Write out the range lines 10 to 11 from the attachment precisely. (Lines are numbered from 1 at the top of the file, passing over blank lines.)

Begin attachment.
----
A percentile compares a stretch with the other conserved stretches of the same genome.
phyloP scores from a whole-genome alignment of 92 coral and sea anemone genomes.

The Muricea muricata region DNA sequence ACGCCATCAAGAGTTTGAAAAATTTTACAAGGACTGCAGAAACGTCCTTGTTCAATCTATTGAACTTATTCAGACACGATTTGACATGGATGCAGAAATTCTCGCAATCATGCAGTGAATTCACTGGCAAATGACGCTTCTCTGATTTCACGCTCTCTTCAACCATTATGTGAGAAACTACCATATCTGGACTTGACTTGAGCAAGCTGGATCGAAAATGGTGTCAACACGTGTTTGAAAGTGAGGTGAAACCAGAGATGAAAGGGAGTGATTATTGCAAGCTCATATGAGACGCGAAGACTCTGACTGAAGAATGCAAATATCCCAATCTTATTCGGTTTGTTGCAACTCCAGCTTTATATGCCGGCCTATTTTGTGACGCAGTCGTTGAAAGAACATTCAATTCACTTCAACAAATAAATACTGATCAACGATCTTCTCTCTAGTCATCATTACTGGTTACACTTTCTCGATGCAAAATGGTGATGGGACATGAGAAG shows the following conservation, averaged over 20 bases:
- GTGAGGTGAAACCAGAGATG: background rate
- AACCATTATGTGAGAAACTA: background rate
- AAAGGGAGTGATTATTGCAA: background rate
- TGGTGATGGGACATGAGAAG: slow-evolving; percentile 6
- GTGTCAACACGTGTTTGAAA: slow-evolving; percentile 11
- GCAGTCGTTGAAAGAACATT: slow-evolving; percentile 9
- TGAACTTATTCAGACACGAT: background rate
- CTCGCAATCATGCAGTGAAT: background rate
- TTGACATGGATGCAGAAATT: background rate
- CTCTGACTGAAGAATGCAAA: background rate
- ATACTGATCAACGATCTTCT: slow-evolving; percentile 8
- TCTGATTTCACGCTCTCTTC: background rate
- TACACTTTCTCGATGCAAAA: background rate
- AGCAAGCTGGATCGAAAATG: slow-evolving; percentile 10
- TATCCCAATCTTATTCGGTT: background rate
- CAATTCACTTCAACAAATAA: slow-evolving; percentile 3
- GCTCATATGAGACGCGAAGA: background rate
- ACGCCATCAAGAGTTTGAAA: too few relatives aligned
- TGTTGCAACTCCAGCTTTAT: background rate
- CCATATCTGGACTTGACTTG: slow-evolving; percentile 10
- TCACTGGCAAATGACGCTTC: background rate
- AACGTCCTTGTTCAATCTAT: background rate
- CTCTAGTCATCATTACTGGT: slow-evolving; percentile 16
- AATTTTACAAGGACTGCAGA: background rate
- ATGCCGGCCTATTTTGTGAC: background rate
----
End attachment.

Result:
- TGAACTTATTCAGACACGAT: background rate
- CTCGCAATCATGCAGTGAAT: background rate